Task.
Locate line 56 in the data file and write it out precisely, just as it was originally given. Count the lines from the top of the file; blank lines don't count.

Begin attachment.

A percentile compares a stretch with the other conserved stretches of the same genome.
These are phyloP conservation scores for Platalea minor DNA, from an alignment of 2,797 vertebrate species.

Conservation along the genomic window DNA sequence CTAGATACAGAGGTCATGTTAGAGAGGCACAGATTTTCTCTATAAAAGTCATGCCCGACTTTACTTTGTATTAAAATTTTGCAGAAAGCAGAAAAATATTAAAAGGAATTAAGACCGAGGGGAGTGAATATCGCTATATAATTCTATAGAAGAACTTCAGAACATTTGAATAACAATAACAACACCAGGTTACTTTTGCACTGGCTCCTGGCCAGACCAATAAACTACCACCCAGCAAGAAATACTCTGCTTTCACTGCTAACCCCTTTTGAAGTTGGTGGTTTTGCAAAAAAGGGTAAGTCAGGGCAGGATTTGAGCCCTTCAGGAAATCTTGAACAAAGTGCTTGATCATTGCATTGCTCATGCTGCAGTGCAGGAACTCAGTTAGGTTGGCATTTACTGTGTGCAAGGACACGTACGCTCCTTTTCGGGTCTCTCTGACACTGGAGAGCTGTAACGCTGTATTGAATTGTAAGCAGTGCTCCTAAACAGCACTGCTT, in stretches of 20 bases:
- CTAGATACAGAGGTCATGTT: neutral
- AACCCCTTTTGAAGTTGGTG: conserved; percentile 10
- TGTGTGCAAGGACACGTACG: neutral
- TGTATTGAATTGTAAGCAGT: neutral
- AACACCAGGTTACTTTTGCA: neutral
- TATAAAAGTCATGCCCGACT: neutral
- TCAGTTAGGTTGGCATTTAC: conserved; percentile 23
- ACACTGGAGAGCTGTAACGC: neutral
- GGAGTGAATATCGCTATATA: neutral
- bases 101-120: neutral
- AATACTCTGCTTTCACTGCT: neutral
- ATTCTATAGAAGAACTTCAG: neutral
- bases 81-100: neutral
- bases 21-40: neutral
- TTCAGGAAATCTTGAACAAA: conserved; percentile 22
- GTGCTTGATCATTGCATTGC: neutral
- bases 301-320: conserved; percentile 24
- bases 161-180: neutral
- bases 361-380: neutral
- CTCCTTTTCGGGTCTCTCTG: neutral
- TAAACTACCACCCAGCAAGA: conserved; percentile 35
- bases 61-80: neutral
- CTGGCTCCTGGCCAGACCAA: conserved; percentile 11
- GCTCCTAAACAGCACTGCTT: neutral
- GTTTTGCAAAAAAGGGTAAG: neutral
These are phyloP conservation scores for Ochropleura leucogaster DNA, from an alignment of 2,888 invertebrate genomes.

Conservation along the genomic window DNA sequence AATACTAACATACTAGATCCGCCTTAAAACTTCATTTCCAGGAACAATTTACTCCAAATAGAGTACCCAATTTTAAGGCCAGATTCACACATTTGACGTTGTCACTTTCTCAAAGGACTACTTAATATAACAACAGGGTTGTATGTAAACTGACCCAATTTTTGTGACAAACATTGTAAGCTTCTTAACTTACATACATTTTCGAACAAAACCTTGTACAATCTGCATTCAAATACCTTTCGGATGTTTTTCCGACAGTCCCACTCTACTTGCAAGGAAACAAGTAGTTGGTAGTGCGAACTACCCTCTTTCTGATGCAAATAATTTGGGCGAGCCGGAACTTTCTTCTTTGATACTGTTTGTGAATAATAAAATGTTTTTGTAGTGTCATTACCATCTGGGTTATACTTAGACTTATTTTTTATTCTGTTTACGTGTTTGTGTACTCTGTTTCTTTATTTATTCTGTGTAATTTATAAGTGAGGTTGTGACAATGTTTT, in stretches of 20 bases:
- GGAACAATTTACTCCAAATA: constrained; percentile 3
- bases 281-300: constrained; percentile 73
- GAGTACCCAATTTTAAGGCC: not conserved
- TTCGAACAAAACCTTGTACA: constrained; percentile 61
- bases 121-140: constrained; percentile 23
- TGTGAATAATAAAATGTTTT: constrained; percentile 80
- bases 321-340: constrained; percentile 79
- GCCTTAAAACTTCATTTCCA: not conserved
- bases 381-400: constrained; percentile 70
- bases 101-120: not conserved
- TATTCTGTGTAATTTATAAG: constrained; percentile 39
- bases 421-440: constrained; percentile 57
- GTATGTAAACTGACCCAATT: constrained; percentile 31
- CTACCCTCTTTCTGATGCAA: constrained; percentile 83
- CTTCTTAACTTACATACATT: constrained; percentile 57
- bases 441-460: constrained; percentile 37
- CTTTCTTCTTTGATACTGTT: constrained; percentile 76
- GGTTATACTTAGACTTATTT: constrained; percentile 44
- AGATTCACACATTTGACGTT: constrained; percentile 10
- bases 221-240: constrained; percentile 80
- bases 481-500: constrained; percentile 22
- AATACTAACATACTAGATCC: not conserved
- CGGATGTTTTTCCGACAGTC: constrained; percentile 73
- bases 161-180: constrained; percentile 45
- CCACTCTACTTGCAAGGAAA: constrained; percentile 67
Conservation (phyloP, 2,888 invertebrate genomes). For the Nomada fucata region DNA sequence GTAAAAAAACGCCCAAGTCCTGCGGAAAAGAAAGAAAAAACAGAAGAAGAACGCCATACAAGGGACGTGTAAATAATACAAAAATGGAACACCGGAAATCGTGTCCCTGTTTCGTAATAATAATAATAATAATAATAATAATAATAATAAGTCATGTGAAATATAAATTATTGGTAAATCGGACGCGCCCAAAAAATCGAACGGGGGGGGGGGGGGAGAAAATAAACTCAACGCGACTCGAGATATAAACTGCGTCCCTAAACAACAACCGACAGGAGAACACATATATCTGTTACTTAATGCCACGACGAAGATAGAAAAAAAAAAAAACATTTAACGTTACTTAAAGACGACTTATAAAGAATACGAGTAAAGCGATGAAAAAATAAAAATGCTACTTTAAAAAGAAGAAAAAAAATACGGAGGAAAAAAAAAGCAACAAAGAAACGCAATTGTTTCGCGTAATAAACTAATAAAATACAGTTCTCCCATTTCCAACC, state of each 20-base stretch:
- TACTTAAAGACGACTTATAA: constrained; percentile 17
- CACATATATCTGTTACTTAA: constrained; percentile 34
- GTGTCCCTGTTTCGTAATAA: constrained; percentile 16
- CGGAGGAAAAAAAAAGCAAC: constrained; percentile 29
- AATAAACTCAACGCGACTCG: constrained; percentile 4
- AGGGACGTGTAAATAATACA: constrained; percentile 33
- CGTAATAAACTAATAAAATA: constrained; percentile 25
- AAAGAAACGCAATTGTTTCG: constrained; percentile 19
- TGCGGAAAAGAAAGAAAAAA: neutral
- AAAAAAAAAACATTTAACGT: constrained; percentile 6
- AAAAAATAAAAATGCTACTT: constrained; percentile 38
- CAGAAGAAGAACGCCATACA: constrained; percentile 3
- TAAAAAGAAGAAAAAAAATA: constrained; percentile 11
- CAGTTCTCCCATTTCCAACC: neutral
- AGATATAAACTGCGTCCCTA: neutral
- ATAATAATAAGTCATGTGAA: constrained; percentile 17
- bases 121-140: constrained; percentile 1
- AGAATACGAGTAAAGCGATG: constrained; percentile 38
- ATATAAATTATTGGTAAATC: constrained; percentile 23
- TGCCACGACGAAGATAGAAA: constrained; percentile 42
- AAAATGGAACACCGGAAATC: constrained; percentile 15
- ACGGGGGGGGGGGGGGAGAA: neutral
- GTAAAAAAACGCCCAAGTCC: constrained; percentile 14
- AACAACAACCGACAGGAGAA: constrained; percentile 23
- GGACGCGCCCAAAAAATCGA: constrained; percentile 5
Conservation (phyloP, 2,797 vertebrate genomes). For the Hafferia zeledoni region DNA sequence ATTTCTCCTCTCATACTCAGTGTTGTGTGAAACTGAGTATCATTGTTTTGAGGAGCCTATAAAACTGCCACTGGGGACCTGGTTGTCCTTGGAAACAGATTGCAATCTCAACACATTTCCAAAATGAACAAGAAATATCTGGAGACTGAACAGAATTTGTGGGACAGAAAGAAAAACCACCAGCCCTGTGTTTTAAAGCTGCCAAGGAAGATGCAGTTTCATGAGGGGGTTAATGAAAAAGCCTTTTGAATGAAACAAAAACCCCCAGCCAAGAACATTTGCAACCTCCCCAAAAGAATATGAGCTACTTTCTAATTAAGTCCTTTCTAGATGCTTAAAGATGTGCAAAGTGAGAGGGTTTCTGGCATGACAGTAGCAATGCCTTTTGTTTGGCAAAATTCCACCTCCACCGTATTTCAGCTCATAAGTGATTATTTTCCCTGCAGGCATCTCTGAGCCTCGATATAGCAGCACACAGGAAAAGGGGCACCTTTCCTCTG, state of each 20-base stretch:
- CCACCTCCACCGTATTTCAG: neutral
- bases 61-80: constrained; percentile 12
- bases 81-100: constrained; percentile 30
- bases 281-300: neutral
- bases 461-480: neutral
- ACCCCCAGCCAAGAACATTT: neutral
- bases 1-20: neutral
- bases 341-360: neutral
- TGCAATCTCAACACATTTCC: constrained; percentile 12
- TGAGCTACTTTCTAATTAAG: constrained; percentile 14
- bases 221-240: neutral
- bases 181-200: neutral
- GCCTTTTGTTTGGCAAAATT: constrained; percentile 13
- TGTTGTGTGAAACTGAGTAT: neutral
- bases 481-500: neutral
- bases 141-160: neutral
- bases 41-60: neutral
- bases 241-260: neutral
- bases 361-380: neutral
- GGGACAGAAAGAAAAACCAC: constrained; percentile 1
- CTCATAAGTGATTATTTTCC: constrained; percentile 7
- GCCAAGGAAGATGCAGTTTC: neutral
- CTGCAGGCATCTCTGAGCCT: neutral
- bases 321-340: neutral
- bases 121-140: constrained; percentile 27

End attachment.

Conservation (phyloP, 2,888 invertebrate genomes). For the Nomada fucata region DNA sequence GTAAAAAAACGCCCAAGTCCTGCGGAAAAGAAAGAAAAAACAGAAGAAGAACGCCATACAAGGGACGTGTAAATAATACAAAAATGGAACACCGGAAATCGTGTCCCTGTTTCGTAATAATAATAATAATAATAATAATAATAATAATAAGTCATGTGAAATATAAATTATTGGTAAATCGGACGCGCCCAAAAAATCGAACGGGGGGGGGGGGGGAGAAAATAAACTCAACGCGACTCGAGATATAAACTGCGTCCCTAAACAACAACCGACAGGAGAACACATATATCTGTTACTTAATGCCACGACGAAGATAGAAAAAAAAAAAAACATTTAACGTTACTTAAAGACGACTTATAAAGAATACGAGTAAAGCGATGAAAAAATAAAAATGCTACTTTAAAAAGAAGAAAAAAAATACGGAGGAAAAAAAAAGCAACAAAGAAACGCAATTGTTTCGCGTAATAAACTAATAAAATACAGTTCTCCCATTTCCAACC, state of each 20-base stretch: